Not only does the Bears’ arrow seem to be pointing up after the team’s recent free agent investments, but GM Ryan Pace also seems to really get the trends of the modern NFL.
Albert Breer of SI.com’s The MMQB catches up with the Bears’ general manager and discusses the team’s plan to create a winning environment for quarterback Mitch Trubisky. MMQB pieces are often intriguing, so you’ll want to give this a full read beyond the Bears-related happenings whenever you get a chance.
For today’s purposes, let’s keep it simple. The NFL is a quarterback-driven league and it’s not changing any time soon. Finding that special signal caller, building him up, and surrounding him with talent is more important now than ever before, and it’s definitely what all the cool kids are doing.
With that in mind, Breer asked the Bears’ GM whether it was too simplistic to suggest 2017’s goal was to find the quarterback of the future, while the follow up in 2018 has been to focus on building around that player.
Pace offered up quite the straight-forward answer: “No, that’s accurate. The hardest piece of this whole thing is to find the quarterback. We feel like we’ve done that. And so now, it’s surrounding your most important asset, your quarterback, with weapons so he can be successful and they can grow and develop chemistry together. And not just the quarterback and those players, but all of them and the new offensive staff. And they’re all young.”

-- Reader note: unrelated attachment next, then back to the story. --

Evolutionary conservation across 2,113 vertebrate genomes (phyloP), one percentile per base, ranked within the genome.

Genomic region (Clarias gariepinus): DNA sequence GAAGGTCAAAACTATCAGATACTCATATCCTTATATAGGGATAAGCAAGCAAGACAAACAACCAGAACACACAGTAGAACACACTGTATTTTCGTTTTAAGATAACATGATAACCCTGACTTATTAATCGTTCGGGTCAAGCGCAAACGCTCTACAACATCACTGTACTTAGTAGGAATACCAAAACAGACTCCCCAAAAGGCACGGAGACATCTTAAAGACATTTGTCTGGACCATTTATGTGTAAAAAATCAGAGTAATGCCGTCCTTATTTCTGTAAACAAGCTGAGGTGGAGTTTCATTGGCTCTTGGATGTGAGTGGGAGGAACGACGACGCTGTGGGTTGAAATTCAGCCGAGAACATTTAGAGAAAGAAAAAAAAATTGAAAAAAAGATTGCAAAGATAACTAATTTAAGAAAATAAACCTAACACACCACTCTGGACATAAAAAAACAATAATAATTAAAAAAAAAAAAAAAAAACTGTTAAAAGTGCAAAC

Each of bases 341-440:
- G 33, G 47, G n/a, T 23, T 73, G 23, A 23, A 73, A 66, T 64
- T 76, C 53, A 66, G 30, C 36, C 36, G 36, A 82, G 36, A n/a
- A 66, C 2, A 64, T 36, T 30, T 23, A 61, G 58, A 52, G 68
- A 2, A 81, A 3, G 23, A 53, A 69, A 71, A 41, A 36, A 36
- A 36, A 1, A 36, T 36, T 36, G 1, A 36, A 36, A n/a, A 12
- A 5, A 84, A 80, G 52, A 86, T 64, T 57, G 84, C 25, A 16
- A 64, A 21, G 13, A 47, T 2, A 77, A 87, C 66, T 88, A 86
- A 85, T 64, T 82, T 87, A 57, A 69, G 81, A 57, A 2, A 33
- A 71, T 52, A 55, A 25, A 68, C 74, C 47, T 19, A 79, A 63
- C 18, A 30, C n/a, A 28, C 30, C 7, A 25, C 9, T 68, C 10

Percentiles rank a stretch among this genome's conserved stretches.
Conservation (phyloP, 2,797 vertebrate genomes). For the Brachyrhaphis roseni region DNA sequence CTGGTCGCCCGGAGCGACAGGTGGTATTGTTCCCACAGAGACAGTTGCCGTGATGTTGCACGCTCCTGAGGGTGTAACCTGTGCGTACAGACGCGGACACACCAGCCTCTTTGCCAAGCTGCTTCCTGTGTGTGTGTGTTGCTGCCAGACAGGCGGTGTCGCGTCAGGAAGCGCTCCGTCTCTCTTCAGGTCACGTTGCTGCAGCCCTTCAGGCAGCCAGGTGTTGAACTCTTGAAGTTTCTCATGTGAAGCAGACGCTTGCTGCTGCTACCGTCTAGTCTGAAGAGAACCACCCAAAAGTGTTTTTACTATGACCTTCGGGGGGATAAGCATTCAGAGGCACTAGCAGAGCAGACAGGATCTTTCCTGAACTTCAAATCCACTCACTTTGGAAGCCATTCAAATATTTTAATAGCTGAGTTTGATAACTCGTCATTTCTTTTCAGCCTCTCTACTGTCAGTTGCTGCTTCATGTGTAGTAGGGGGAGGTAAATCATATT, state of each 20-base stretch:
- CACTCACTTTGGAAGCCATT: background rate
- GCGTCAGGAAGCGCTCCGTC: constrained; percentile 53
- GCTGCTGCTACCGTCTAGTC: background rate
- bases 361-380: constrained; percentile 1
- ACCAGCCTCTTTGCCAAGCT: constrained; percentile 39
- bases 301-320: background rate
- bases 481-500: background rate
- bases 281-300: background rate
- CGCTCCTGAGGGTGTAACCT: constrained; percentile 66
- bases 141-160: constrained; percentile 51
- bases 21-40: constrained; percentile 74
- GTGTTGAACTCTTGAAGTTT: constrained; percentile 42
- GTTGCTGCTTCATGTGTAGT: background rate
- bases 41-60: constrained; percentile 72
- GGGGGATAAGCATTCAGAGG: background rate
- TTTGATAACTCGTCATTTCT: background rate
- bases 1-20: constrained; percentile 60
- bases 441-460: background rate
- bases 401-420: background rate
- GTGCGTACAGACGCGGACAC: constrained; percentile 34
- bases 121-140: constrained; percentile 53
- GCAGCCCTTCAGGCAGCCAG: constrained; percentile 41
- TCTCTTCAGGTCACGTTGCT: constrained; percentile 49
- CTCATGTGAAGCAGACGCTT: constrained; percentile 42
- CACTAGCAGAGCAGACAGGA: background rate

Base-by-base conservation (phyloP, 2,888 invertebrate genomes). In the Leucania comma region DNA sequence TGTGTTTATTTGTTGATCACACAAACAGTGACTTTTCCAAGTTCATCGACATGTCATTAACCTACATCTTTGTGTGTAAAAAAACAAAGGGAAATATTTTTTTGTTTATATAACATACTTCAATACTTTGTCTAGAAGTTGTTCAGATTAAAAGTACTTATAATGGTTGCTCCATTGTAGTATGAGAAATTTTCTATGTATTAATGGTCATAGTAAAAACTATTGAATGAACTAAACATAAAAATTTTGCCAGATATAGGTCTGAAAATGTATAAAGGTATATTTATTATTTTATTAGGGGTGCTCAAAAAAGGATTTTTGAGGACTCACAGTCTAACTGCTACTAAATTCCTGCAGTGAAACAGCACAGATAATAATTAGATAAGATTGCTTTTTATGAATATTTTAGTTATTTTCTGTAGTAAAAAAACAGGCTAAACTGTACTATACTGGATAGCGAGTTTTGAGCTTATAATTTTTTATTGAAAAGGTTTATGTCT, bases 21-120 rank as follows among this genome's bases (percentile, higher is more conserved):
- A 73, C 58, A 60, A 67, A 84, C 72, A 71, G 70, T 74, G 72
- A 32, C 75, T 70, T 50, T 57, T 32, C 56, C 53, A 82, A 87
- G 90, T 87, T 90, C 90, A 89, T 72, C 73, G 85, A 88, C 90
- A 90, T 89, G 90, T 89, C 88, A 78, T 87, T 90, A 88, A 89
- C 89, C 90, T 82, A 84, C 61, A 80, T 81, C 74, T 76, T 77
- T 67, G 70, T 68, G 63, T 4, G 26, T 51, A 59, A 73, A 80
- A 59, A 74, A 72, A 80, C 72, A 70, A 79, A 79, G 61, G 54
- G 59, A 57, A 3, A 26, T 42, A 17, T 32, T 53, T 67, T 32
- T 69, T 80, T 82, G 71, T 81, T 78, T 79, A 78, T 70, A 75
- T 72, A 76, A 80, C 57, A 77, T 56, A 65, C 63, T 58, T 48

Welcome to the new normal where over-investing at quarterback is followed by over-investing around him.
Hey, it certainly worked for the Los Angeles Rams with Jared Goff, as well as the Philadelphia Eagles with Carson Wentz.
Pace and the Bears are just the latest to follow this trend. The Bears GM certainly put his money where his mouth is with what the team paid in guarantees to Allen Robinson, Taylor Gabriel, and Trey Burton and they’re not alone in this effort, not by a longshot.
Fore two more examples, Breer notes the financial investments made by the 49ers and Vikings, respectively, for Jimmy Garoppolo and Kirk Cousins. He also highlighted the Chiefs shelling out major paper for receiver Sammy Watkins to be a target for first-year starter Patrick Mahomes. The Texans bulked up their offensive line with interior linemen Senio Kelemete and Zach Fulton in order to protect Deshaun Watson, and the list goes on.
And one year after three teams (the Bears included) moved up in the first round to draft a quarterback, the New York Jets paid a premium higher than what the Bears paid in 2017 to move from No. 6 to No. 3.
Beyond roster-building, Pace also discussed the value in finding the right coach for his quarterback. He mentions the value in pairing the head coach as a play-caller and quarterback as a leader and provides some perspective, too: “A lot of times, if you have a successful play-caller, well, he’s gonna get plucked out of there to become a head coach elsewhere and then you break up the continuity between him and the quarterback,” Pace explained. “That’ll never happen here. So that’s the attractiveness of it.”
Pace discusses learning from the past. Certainly, he’s done that because that exact scenario unfolded after Pace’s first season with the team as offensive coordinator Adam Gase parlayed what might have been Jay Cutler’s best year with the team into ahead coaching gig with Miami. His departure set the Bears offense back as they were never able to get it going under Dowell Loggains.
In hindsight, it looks like Pace read the coach-quarterback market accurately and jumped at it just in time. And perhaps with some more wise moves, the Bears could find a way to follow in the footsteps of the Rams and Eagles in 2018. At least, that seems to be the plan.